This medal was created because members of New Zealand’s local armed forces were not eligible for the Victoria Cross. Only 23 were awarded, all to men who served in the New Zealand Wars, making it one of the rarest military honours in the world.

The New Zealand Cross was instituted by Governor Sir George Bowen by order in council. It was intended to meet the need for a decoration equivalent to the Victoria Cross, for which colonial military personnel were eligible only if they had been under the command of a British officer at the time of their exploit.

Bowen was rebuked by the Secretary of State for the Colonies for overstepping the limits of his authority. Though the Queen was officially ‘the fountain of all honour’, five Crosses had been awarded before Britain was even notified. In defending his actions, Bowen argued that the low morale of the local troops (who were simultaneously fighting the forces of Te Kooti and Tītokowaru) meant that some tangible form of recognition for bravery in action was urgently needed. The Cross could also be awarded without the delay inherent in referral to Britain for royal approval.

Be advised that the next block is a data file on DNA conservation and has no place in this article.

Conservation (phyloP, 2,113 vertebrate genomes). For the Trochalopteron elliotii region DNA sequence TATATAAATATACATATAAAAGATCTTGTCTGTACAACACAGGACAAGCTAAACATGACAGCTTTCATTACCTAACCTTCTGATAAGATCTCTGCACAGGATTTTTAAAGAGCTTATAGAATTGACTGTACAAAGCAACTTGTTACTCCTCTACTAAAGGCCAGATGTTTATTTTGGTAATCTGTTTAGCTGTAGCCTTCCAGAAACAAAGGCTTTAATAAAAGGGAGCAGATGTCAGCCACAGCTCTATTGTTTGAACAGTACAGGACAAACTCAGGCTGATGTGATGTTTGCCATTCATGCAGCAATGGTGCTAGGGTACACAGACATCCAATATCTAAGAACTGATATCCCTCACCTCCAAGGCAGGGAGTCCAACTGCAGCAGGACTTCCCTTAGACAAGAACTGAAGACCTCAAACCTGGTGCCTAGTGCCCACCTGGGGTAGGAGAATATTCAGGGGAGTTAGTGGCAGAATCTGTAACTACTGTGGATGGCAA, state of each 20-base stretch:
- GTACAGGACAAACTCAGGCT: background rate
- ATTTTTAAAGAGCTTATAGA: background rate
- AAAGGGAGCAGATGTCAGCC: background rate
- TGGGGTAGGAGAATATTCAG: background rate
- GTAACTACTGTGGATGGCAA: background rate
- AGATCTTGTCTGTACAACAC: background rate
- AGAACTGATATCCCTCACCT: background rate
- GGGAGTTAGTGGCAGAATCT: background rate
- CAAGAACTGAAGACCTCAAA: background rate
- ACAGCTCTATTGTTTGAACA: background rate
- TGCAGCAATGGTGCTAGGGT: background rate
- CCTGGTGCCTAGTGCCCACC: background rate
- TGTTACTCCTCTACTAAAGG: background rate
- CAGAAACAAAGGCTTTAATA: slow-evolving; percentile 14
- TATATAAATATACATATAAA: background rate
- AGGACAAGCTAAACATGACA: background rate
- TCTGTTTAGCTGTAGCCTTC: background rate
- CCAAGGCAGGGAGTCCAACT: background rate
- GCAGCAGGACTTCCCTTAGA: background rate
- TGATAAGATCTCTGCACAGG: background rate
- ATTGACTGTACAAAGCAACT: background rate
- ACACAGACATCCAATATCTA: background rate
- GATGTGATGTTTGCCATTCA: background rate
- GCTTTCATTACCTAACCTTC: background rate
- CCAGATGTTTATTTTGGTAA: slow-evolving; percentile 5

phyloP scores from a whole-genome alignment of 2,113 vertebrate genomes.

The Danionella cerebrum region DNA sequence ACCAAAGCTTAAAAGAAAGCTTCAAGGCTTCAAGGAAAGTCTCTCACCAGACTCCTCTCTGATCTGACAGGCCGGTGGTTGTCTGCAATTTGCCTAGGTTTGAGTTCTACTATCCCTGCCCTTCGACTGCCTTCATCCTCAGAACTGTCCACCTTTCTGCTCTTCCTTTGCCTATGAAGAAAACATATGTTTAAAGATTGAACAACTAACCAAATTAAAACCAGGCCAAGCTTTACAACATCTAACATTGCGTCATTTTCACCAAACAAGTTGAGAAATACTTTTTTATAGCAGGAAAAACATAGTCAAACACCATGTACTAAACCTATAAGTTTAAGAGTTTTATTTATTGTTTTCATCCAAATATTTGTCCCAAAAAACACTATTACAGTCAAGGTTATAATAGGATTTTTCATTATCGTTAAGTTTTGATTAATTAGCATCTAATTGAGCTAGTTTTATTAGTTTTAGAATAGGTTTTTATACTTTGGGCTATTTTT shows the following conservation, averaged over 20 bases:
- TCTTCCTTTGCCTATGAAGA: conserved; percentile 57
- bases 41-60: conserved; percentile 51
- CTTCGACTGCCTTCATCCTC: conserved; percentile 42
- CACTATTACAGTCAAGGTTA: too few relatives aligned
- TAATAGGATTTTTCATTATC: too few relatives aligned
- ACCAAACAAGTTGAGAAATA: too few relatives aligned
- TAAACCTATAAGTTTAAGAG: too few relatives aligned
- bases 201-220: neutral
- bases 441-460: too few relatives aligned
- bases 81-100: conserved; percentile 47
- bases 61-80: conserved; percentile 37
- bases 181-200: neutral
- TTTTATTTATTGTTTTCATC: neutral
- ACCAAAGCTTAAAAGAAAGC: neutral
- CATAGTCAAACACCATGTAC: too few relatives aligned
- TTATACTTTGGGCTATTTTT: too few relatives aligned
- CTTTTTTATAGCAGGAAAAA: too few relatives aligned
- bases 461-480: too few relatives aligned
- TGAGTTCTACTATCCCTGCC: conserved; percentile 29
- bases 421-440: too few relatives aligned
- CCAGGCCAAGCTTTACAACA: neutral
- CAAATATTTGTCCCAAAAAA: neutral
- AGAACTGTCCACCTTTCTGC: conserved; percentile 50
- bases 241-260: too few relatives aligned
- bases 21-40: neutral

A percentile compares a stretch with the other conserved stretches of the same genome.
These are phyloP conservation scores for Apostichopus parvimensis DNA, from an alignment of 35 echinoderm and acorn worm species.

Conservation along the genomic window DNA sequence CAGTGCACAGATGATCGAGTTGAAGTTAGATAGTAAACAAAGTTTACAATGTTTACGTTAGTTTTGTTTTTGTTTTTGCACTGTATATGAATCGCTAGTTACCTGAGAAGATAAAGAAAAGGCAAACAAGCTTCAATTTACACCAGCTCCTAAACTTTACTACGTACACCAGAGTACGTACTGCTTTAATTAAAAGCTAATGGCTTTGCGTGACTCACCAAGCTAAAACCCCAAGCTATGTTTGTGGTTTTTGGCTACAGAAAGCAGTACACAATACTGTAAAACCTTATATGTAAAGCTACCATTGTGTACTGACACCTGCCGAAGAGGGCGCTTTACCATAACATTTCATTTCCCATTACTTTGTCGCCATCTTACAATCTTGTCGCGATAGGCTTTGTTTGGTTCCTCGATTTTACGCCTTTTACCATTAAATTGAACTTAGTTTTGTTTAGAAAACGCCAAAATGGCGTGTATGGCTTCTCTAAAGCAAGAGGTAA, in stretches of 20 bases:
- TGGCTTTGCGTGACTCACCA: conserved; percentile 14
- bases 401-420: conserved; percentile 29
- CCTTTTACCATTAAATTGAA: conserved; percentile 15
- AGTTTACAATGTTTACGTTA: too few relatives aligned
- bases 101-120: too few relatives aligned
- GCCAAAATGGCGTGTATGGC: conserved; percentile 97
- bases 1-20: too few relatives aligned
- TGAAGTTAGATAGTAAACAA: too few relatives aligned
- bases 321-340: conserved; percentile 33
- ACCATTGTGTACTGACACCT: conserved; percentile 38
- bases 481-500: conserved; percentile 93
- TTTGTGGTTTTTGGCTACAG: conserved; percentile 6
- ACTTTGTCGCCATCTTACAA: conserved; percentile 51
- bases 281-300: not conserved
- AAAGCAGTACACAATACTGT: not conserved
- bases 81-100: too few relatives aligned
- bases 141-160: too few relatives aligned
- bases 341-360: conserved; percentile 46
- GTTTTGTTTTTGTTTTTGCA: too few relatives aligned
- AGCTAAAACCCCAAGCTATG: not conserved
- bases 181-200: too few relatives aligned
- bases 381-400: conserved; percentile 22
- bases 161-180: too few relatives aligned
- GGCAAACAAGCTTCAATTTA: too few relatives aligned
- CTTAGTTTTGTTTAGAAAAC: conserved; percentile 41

Queen Victoria had little option but to ratify the order in council. Initially the new award was referred to as a ‘Decorative Distinction’. The title ‘New Zealand Cross’ was not adopted for some time. Lobbying for the honour was intense and persistent; the last award was not made until 1910.

In 1999 a ‘new’ New Zealand Cross, similar in design to the original award, was instituted to replace the George Cross. Today this is the premier New Zealand award for ‘acts of great bravery in situations of extreme danger’. Unlike its namesake it is intended primarily for civilians, but may be awarded to military personnel in some circumstances.